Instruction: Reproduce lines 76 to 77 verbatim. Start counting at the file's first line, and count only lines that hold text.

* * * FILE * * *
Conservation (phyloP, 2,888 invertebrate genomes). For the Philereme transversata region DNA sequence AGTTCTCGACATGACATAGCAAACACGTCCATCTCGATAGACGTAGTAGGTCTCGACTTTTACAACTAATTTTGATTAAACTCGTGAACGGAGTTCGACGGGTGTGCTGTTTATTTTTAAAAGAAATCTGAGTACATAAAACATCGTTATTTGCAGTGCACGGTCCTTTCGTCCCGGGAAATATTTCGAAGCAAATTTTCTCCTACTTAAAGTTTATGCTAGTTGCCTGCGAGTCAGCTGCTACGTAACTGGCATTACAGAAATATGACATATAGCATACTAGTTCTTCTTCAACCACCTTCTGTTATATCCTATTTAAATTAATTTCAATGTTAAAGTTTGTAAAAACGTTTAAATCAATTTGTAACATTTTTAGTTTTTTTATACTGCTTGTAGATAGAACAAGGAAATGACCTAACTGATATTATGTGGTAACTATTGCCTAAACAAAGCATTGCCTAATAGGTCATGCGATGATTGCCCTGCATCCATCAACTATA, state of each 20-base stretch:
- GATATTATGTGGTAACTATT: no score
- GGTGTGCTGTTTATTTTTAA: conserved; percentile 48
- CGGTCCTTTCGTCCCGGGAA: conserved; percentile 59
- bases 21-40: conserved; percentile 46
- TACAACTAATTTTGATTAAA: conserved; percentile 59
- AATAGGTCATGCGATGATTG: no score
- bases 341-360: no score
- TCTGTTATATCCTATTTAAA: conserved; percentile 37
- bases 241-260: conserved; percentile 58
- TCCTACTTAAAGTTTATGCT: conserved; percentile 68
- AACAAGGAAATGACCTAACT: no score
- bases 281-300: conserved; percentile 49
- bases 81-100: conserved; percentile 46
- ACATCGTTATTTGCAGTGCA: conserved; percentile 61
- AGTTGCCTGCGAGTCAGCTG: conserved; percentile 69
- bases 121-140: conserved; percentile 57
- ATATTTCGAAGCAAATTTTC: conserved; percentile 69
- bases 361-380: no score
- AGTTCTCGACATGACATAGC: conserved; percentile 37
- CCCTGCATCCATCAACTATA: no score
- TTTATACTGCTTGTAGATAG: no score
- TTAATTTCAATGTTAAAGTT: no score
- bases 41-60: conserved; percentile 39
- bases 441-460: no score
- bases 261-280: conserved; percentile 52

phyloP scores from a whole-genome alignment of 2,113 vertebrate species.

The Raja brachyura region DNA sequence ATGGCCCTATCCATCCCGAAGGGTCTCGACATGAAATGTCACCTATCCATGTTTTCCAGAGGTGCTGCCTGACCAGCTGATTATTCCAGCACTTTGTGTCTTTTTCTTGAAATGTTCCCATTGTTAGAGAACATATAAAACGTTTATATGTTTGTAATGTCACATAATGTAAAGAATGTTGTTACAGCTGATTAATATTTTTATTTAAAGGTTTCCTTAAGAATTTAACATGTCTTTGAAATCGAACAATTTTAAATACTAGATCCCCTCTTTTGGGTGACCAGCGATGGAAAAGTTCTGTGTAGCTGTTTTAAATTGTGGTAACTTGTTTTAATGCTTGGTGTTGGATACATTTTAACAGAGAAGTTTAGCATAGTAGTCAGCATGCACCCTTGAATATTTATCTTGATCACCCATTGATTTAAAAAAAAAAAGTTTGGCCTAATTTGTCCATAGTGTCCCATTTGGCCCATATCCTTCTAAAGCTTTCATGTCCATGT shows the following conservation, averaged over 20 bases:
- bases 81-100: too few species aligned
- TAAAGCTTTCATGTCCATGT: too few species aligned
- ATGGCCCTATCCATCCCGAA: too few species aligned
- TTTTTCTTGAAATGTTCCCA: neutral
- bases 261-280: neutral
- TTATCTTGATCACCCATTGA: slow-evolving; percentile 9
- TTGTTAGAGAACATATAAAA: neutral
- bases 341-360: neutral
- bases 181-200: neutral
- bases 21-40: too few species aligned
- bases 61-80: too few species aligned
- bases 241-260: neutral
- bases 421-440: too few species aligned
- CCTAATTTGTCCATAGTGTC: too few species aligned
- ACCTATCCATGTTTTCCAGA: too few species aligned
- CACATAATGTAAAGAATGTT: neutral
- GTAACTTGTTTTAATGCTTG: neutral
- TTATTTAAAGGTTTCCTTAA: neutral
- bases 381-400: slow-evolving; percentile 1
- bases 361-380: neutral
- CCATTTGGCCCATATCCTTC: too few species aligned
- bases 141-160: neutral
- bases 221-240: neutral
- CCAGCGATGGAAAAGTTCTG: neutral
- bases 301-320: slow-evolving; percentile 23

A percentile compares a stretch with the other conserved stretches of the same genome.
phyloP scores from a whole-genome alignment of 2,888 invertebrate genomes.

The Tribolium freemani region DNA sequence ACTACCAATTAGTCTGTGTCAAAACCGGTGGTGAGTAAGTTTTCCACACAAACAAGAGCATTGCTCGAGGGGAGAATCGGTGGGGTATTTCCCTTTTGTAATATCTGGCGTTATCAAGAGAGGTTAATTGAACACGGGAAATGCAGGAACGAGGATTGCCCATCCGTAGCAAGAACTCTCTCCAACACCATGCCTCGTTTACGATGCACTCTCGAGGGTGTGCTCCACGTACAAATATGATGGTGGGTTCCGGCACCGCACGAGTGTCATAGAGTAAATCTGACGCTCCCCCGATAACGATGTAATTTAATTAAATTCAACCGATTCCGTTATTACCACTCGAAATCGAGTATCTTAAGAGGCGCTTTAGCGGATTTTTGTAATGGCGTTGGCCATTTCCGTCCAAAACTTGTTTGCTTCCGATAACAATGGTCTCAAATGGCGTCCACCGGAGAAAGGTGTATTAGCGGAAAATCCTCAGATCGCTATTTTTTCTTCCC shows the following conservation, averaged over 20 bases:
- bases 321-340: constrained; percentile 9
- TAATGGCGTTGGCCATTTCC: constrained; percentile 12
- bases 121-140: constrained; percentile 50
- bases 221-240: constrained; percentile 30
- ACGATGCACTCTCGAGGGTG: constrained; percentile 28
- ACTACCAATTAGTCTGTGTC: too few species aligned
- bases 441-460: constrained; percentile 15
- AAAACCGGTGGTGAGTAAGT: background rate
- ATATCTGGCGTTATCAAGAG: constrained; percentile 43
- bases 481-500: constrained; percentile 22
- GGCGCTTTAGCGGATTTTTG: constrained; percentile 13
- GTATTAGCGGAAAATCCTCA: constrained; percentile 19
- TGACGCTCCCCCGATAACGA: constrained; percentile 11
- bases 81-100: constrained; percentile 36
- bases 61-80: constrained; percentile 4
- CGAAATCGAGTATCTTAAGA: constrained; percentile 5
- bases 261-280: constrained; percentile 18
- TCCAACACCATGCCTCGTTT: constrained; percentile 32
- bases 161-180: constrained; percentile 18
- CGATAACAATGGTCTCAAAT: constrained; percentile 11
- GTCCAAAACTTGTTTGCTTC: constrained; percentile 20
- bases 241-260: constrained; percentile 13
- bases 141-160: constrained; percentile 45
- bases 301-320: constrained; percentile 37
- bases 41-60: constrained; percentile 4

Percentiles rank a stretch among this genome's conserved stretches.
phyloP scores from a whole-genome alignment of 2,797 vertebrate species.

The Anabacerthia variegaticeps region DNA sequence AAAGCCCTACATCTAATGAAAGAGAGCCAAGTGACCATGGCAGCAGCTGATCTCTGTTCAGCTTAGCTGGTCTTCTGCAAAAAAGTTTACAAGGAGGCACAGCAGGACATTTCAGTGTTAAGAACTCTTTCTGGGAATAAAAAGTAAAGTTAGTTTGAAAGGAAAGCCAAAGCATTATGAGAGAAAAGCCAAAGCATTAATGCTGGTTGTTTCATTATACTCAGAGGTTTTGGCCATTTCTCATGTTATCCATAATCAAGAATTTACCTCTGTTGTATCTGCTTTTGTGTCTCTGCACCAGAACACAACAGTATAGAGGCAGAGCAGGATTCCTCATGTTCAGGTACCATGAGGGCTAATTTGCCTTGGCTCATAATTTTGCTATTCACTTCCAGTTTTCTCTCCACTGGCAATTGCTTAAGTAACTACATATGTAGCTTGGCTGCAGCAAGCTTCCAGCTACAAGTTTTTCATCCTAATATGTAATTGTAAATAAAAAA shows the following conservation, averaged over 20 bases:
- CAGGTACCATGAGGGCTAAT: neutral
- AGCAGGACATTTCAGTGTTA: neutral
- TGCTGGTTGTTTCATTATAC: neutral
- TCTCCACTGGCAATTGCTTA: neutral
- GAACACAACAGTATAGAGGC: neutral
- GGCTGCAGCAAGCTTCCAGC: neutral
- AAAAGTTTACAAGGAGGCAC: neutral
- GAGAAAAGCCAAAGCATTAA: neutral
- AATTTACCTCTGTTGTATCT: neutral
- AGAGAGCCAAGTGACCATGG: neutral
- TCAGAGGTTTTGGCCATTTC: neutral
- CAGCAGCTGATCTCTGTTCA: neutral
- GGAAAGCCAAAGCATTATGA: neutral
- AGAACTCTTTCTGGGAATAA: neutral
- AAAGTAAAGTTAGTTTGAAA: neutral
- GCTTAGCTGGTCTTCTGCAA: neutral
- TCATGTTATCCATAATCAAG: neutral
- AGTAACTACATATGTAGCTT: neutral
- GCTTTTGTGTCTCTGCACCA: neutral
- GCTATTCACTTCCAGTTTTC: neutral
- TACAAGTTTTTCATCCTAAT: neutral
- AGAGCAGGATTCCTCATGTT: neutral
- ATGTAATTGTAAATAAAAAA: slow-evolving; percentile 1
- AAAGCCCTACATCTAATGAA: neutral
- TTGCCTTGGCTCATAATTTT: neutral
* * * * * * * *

- CGATAACAATGGTCTCAAAT: constrained; percentile 11
- GTCCAAAACTTGTTTGCTTC: constrained; percentile 20